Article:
by Chivis Martinez for Borderland Beat
Court of Appeals considers “three factors in reviewing denials of motions to withdraw: ‘(1) whether the defendant has asserted a viable claim of innocence; (2) whether the delay between the guilty plea and the motion to withdraw has substantially prejudiced the government's ability to prosecute the case; and (3) whether the guilty plea was somehow tainted.’” West, 392 F.3d at 455. The District Court has broad discretion is reviewing a motion to withdraw a guilty plea. See, e.g., United States v. Hanson, 339 F.3d 983 (D.C. Cir. 2003).
Which do you guess is the basis of withdrawal he is using?
If you guessed (3) you are correct. And he has a good shot at being victorious. I have a mountain of documents and opinion to peruse, and little time, but I am working on an overview. As I previously reported, Mochomo was extradited on limited charges, and no ROS waiver. Such a waiver is given by Mexico to allow or give permission to the United States to add charges subsequent to the extradition.Then the U.S. did just that, they unloaded on the defendant. But there is no waiver. In the case of El Chapo, there is a waiver. And in his case the U.S. unloaded charges on him post extradition. He is crying foul because he refused to sign the waiver presented to him by Mexican authorities. He is waging a battle on the same grounds as Mochomo, but in Chapo’s case it is a different situation as Mexico did have the agreement with the U.S. before extradition. Chapo claims the extradition is unlawful because of the waiver. Additionally, he was without legal representation when asked to sign, and he was not given a copy. The U.S. has refused to give him a copy as well. They offered to allow he and representation time to read the waiver, but no copy.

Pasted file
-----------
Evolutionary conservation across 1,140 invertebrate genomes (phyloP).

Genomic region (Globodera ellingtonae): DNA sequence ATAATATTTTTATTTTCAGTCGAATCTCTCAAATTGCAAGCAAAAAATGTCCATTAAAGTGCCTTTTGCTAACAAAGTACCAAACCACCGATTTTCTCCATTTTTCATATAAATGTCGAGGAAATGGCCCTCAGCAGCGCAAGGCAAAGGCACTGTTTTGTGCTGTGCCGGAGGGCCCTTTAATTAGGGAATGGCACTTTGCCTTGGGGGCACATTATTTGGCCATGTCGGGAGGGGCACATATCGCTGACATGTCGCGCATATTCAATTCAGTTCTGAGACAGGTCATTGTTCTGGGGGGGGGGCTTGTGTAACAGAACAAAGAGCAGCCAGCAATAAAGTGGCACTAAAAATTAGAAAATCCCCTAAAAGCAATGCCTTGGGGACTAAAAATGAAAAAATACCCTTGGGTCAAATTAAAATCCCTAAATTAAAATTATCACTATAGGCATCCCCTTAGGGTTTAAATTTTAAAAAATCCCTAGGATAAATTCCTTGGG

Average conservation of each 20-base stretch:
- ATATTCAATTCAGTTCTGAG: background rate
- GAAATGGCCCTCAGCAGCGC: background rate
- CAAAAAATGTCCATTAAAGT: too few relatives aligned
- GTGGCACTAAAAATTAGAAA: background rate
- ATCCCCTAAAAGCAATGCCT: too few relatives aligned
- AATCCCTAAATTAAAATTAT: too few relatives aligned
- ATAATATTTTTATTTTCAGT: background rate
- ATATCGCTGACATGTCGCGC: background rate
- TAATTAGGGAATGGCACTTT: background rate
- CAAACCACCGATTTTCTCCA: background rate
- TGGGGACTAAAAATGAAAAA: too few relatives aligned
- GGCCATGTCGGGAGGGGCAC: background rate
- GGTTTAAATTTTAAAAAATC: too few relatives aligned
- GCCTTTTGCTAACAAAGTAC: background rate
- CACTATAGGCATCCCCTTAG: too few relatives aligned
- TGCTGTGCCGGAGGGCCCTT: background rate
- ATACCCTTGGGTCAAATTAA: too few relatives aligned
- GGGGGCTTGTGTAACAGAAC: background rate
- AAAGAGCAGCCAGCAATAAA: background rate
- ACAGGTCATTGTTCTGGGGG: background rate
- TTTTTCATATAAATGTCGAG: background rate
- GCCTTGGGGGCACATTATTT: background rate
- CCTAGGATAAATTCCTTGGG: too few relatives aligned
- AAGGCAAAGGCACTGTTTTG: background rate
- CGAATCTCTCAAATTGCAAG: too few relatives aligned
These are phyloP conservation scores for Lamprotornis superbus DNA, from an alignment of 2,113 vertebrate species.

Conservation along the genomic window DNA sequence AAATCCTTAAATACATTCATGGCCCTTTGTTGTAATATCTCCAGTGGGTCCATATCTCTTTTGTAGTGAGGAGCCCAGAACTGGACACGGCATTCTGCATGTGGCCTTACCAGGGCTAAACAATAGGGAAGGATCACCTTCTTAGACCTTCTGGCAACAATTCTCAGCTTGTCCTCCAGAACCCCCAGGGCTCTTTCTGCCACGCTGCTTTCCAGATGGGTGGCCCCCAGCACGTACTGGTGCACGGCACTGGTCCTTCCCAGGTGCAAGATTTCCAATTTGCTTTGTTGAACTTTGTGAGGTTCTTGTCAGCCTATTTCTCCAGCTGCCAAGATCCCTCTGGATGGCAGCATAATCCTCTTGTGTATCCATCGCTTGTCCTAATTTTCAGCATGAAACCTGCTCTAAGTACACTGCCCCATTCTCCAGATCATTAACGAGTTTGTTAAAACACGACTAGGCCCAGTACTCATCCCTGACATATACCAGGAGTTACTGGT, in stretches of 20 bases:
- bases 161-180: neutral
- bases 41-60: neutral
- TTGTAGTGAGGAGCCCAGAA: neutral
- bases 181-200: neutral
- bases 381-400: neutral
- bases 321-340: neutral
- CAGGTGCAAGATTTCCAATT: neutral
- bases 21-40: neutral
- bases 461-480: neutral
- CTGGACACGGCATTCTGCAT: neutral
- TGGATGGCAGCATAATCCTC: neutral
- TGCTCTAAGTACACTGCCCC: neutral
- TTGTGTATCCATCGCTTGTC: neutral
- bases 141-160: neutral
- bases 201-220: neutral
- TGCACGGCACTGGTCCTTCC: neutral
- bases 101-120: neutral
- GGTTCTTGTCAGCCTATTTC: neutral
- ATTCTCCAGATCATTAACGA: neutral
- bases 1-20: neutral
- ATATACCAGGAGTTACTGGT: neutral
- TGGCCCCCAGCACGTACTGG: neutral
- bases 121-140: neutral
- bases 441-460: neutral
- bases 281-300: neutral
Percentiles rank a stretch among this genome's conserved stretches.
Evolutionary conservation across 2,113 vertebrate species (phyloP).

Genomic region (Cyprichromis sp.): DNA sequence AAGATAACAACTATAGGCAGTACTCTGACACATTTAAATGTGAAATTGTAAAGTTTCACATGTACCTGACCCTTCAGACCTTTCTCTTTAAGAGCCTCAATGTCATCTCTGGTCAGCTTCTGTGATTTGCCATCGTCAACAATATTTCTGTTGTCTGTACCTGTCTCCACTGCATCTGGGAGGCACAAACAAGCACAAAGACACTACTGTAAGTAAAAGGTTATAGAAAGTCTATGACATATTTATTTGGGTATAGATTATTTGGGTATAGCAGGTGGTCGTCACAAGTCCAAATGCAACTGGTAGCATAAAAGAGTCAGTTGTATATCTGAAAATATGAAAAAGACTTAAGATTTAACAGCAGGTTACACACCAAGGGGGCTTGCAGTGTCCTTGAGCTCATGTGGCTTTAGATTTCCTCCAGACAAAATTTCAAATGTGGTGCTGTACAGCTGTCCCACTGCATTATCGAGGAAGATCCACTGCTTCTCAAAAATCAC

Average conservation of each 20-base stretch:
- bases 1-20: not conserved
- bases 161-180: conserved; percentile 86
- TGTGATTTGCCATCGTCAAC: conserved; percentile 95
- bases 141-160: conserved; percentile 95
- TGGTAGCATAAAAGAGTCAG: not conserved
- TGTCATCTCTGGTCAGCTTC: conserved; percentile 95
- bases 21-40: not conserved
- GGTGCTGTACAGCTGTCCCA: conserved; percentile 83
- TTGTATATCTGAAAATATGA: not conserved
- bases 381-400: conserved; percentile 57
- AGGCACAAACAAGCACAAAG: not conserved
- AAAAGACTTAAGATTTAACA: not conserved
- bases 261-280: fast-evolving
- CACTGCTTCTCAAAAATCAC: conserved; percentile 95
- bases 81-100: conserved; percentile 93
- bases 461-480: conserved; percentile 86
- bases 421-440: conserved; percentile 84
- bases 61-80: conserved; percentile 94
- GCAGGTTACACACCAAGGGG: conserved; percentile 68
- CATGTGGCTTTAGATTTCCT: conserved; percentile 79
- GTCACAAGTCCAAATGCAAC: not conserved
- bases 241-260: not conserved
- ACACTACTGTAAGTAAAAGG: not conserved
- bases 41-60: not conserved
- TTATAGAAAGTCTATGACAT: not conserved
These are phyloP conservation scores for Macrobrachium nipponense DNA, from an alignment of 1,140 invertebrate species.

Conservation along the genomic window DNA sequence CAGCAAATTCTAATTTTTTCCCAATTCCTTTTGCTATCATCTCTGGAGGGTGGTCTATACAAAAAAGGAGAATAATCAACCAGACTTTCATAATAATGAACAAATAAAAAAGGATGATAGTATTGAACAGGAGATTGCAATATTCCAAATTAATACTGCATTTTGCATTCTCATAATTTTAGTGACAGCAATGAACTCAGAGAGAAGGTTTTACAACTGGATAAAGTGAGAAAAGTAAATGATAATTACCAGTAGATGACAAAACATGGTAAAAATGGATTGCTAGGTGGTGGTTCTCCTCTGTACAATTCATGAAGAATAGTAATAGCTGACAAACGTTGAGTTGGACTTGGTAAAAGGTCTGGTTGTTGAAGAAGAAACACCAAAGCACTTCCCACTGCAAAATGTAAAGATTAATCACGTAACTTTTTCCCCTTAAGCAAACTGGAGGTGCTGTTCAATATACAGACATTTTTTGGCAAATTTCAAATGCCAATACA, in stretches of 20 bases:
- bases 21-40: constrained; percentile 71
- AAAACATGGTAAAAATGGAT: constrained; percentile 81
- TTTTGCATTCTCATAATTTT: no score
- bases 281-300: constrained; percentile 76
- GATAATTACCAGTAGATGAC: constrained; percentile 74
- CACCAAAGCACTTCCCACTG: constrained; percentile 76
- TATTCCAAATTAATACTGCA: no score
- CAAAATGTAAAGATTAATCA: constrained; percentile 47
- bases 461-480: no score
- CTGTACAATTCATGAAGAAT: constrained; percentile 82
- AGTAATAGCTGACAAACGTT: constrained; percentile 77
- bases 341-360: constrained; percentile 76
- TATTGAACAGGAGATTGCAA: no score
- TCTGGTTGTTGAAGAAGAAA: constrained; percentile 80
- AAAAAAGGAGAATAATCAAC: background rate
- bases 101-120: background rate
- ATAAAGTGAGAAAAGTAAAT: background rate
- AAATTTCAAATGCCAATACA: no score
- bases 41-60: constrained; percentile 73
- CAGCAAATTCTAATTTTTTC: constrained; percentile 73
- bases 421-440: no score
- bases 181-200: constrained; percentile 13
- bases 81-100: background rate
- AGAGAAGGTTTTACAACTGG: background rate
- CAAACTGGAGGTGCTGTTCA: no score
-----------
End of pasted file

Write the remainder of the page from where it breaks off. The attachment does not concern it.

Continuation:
On last Friday, the judge in Chapo’s case issued a ruling regarding the withheld waiver copy:The Government has the choice of either turning over the redacted waiver or responding to any motion defendant may make under the rule of speciality on the basis that there is no waiver. Ordered by Judge Brian M. Cogan on 2/11/2017. Motion to withdraw guilty